I have worked from home for nearly eight years now, as a Market Research interviewer. I must say that I prefer it to conventional employment. One has the advantage that you can fit work around other domestic or social arrangements. The work is varied. Sometimes one is required to go out knocking on doors, at other times one may be given a list of names and addresses that can be contacted and often interviewed over the telephone. This is great in the winter. If the view from the window is not particularly encouraging, then the latter option is the one to choose.
Most market research companies find it hard to recruit and keep interviewers, so that there is always plenty of work about and one can often pick and choose the type of job best suited to you. I am fortunate that I have adequate space as there are only two of us at home nowadays. No longer any children to distract me, or ‘Borrow’ essential bits of paper etc. I have been working from a desk in our bedroom but am about to remove the whole ‘Works’ downstairs to my own office, isolated from the rest of the house.
An essential tool is an answerphone, as field managers and supervisors get fed up with not being to obtain an immediate confirmation of your availability. They don’t have time to keep ‘phoning and will eventually drop you from their list of ‘Regulars’. A fax is very useful but not essential. So far, few firms seem to use E-mail for contacting interviewers.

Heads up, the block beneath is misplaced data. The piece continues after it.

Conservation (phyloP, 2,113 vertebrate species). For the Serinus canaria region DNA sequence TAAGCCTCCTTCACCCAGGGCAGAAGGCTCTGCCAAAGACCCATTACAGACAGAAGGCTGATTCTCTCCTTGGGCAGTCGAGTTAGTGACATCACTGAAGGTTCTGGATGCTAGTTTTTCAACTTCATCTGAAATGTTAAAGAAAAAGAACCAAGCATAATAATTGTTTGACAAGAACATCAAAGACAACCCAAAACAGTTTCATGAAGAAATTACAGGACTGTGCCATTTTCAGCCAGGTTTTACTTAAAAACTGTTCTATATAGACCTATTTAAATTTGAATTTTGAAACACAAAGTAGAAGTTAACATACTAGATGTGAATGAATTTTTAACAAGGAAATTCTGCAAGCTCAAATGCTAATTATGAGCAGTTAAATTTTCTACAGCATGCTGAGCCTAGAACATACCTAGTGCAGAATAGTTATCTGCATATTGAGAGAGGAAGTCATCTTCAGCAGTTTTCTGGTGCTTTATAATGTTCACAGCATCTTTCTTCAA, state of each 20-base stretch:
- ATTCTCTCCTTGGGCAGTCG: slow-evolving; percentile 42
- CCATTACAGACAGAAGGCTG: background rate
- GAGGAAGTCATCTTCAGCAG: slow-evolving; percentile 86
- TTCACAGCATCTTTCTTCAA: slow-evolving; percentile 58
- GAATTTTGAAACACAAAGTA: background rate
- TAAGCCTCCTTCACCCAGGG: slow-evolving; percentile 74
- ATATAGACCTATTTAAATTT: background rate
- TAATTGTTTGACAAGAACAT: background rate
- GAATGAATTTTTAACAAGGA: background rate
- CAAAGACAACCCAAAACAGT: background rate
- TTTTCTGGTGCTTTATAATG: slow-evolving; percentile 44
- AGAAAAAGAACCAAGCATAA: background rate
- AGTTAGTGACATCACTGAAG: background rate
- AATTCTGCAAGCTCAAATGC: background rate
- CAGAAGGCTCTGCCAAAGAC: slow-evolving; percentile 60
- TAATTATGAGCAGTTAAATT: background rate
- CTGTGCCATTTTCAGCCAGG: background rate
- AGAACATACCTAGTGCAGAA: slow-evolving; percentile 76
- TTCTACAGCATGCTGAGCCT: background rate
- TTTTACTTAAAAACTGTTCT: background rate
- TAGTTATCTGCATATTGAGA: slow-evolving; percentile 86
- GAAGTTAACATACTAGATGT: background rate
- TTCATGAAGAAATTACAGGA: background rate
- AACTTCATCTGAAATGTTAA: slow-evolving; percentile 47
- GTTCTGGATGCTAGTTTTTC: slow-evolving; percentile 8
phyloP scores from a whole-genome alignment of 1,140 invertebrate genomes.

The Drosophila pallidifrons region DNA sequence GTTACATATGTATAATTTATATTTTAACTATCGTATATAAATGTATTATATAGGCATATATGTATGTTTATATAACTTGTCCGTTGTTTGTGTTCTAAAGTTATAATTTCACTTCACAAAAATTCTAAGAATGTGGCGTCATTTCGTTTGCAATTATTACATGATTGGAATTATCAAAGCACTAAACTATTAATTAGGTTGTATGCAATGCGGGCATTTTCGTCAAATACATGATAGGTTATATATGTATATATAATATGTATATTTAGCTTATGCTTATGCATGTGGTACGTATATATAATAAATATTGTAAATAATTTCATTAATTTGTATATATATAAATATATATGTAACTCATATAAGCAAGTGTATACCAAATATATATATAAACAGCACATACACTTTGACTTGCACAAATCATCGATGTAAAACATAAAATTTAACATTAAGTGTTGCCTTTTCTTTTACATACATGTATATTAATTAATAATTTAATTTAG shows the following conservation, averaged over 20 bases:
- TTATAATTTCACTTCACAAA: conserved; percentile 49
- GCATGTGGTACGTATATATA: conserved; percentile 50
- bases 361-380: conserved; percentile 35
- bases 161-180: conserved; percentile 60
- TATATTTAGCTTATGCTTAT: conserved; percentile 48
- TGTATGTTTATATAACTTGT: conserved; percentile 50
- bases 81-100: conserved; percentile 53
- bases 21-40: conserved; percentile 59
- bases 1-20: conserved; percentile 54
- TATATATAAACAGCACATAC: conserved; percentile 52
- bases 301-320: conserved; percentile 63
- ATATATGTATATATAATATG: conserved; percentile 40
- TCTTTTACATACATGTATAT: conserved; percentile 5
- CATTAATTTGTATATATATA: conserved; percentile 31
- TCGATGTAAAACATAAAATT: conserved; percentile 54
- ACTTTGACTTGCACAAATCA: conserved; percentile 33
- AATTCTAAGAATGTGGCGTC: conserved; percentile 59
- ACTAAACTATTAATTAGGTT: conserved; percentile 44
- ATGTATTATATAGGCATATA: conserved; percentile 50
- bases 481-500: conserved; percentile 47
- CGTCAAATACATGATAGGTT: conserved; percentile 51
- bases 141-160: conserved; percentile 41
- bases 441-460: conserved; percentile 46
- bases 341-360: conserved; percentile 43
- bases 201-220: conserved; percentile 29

It is essential to be self-motivated when working from home. For instance if you have a job that must be done by knocking on doors and you don’t feel like it for all sorts of reasons, you must nevertheless discipline yourself to get it done in the agreed time or you will have let the firm down and worse still, you won’t get paid. This behaviour can only bring on an obvious ‘Disaster’ eventually. i.e. nobody will commission you to do any work and of course you won’t earn any money - The whole point of the exercise. Market Research is like most home based work, it is done on a self-employed basis.
One of the disadvantages of working at home is of course that friends know you are there and will occasionally ‘phone or call when you should be working, or there may be something on the ‘Box’ (TV or Internet) which tempts, so self discipline is essential.
I am near retirement age so my outgoings are modest, plus I have other sources of income which means I don’t have to ‘Break-My-Neck’ as they say, and this helped when I was getting established. Working at or from home is novel for me as in my previous ‘Lives’ I worked at first for many years, in the retail photo and hi-fi trade and latterly as a director of a firm that manufactured and marketed bespoke fitted bedroom furniture. Both interesting careers, but the last one in particular by it’s very nature, was of necessity, highly structured. i.e. one had to be at certain places at the required time, appointments had to be kept and I had to be available in order to advise colleagues, attend meetings and to make or confirm decisions.
I feel that it is essential for anyone contemplating this or any other form of homework to consult carefully and thoroughly with others who are similarly occupied. To try, if possible, and do a trial period of some sort, in your chosen medium. Do your sums carefully, and last but not least, seek the consent and support of one’s ‘Partner in Life’.